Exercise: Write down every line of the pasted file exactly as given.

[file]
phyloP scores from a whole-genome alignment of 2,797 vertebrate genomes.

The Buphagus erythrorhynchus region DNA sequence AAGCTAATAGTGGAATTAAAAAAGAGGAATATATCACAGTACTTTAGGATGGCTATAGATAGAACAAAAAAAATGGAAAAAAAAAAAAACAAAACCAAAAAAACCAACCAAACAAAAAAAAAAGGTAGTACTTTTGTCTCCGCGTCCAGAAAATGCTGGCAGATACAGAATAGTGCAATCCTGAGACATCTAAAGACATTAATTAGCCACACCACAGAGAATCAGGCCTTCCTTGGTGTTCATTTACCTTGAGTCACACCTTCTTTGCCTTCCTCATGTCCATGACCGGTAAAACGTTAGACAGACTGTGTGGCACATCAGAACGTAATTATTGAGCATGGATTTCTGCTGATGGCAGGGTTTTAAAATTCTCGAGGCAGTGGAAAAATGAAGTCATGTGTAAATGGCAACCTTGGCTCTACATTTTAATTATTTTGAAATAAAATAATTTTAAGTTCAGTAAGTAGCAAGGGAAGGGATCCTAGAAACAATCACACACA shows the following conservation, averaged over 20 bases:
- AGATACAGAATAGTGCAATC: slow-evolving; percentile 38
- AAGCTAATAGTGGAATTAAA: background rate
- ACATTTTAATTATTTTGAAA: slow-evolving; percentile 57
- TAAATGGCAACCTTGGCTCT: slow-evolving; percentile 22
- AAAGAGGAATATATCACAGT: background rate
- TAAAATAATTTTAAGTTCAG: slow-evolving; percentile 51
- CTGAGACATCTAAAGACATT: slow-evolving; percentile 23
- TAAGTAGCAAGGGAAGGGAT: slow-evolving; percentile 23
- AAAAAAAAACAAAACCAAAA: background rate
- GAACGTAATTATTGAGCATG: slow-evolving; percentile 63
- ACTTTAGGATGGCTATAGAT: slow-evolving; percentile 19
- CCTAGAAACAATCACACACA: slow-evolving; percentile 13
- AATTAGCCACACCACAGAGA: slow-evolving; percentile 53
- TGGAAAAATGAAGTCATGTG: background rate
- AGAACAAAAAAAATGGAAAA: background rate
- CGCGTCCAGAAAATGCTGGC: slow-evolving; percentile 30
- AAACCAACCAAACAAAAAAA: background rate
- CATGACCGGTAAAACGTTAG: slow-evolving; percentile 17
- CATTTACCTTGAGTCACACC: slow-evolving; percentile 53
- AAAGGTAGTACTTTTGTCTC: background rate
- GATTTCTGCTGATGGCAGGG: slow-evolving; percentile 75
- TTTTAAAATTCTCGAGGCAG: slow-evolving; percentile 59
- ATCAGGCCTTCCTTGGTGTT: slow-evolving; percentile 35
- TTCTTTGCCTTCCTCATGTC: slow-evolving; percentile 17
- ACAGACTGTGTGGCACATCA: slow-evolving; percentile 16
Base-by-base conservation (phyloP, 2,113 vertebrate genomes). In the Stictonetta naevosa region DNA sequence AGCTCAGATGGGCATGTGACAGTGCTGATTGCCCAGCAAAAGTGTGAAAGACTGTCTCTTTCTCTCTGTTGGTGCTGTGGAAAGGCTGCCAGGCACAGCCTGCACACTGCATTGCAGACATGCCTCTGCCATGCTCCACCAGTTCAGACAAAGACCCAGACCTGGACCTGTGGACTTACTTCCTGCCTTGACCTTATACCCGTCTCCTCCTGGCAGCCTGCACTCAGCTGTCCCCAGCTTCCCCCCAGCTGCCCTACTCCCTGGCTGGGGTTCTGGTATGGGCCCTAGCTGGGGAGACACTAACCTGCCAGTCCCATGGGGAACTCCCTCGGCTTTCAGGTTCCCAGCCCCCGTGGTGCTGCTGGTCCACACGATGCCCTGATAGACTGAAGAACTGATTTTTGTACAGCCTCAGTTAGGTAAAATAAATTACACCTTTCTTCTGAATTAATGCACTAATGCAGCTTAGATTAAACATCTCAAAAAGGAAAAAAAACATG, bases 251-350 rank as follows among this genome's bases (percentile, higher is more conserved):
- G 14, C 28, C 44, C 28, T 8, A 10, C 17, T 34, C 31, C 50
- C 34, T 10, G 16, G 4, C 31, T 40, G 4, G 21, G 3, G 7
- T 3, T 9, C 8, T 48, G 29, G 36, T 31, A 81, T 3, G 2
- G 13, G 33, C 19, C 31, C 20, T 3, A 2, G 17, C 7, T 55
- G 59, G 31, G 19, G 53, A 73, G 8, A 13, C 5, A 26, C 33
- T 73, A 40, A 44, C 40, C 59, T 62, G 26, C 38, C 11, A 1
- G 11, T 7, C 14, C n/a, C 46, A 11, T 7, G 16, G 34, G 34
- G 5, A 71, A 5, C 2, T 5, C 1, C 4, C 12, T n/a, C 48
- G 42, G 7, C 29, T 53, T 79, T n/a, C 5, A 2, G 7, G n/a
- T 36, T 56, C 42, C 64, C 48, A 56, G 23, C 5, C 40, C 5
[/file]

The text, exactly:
phyloP scores from a whole-genome alignment of 2,797 vertebrate genomes.

The Buphagus erythrorhynchus region DNA sequence AAGCTAATAGTGGAATTAAAAAAGAGGAATATATCACAGTACTTTAGGATGGCTATAGATAGAACAAAAAAAATGGAAAAAAAAAAAAACAAAACCAAAAAAACCAACCAAACAAAAAAAAAAGGTAGTACTTTTGTCTCCGCGTCCAGAAAATGCTGGCAGATACAGAATAGTGCAATCCTGAGACATCTAAAGACATTAATTAGCCACACCACAGAGAATCAGGCCTTCCTTGGTGTTCATTTACCTTGAGTCACACCTTCTTTGCCTTCCTCATGTCCATGACCGGTAAAACGTTAGACAGACTGTGTGGCACATCAGAACGTAATTATTGAGCATGGATTTCTGCTGATGGCAGGGTTTTAAAATTCTCGAGGCAGTGGAAAAATGAAGTCATGTGTAAATGGCAACCTTGGCTCTACATTTTAATTATTTTGAAATAAAATAATTTTAAGTTCAGTAAGTAGCAAGGGAAGGGATCCTAGAAACAATCACACACA shows the following conservation, averaged over 20 bases:
- AGATACAGAATAGTGCAATC: slow-evolving; percentile 38
- AAGCTAATAGTGGAATTAAA: background rate
- ACATTTTAATTATTTTGAAA: slow-evolving; percentile 57
- TAAATGGCAACCTTGGCTCT: slow-evolving; percentile 22
- AAAGAGGAATATATCACAGT: background rate
- TAAAATAATTTTAAGTTCAG: slow-evolving; percentile 51
- CTGAGACATCTAAAGACATT: slow-evolving; percentile 23
- TAAGTAGCAAGGGAAGGGAT: slow-evolving; percentile 23
- AAAAAAAAACAAAACCAAAA: background rate
- GAACGTAATTATTGAGCATG: slow-evolving; percentile 63
- ACTTTAGGATGGCTATAGAT: slow-evolving; percentile 19
- CCTAGAAACAATCACACACA: slow-evolving; percentile 13
- AATTAGCCACACCACAGAGA: slow-evolving; percentile 53
- TGGAAAAATGAAGTCATGTG: background rate
- AGAACAAAAAAAATGGAAAA: background rate
- CGCGTCCAGAAAATGCTGGC: slow-evolving; percentile 30
- AAACCAACCAAACAAAAAAA: background rate
- CATGACCGGTAAAACGTTAG: slow-evolving; percentile 17
- CATTTACCTTGAGTCACACC: slow-evolving; percentile 53
- AAAGGTAGTACTTTTGTCTC: background rate
- GATTTCTGCTGATGGCAGGG: slow-evolving; percentile 75
- TTTTAAAATTCTCGAGGCAG: slow-evolving; percentile 59
- ATCAGGCCTTCCTTGGTGTT: slow-evolving; percentile 35
- TTCTTTGCCTTCCTCATGTC: slow-evolving; percentile 17
- ACAGACTGTGTGGCACATCA: slow-evolving; percentile 16
Base-by-base conservation (phyloP, 2,113 vertebrate genomes). In the Stictonetta naevosa region DNA sequence AGCTCAGATGGGCATGTGACAGTGCTGATTGCCCAGCAAAAGTGTGAAAGACTGTCTCTTTCTCTCTGTTGGTGCTGTGGAAAGGCTGCCAGGCACAGCCTGCACACTGCATTGCAGACATGCCTCTGCCATGCTCCACCAGTTCAGACAAAGACCCAGACCTGGACCTGTGGACTTACTTCCTGCCTTGACCTTATACCCGTCTCCTCCTGGCAGCCTGCACTCAGCTGTCCCCAGCTTCCCCCCAGCTGCCCTACTCCCTGGCTGGGGTTCTGGTATGGGCCCTAGCTGGGGAGACACTAACCTGCCAGTCCCATGGGGAACTCCCTCGGCTTTCAGGTTCCCAGCCCCCGTGGTGCTGCTGGTCCACACGATGCCCTGATAGACTGAAGAACTGATTTTTGTACAGCCTCAGTTAGGTAAAATAAATTACACCTTTCTTCTGAATTAATGCACTAATGCAGCTTAGATTAAACATCTCAAAAAGGAAAAAAAACATG, bases 251-350 rank as follows among this genome's bases (percentile, higher is more conserved):
- G 14, C 28, C 44, C 28, T 8, A 10, C 17, T 34, C 31, C 50
- C 34, T 10, G 16, G 4, C 31, T 40, G 4, G 21, G 3, G 7
- T 3, T 9, C 8, T 48, G 29, G 36, T 31, A 81, T 3, G 2
- G 13, G 33, C 19, C 31, C 20, T 3, A 2, G 17, C 7, T 55
- G 59, G 31, G 19, G 53, A 73, G 8, A 13, C 5, A 26, C 33
- T 73, A 40, A 44, C 40, C 59, T 62, G 26, C 38, C 11, A 1
- G 11, T 7, C 14, C n/a, C 46, A 11, T 7, G 16, G 34, G 34
- G 5, A 71, A 5, C 2, T 5, C 1, C 4, C 12, T n/a, C 48
- G 42, G 7, C 29, T 53, T 79, T n/a, C 5, A 2, G 7, G n/a
- T 36, T 56, C 42, C 64, C 48, A 56, G 23, C 5, C 40, C 5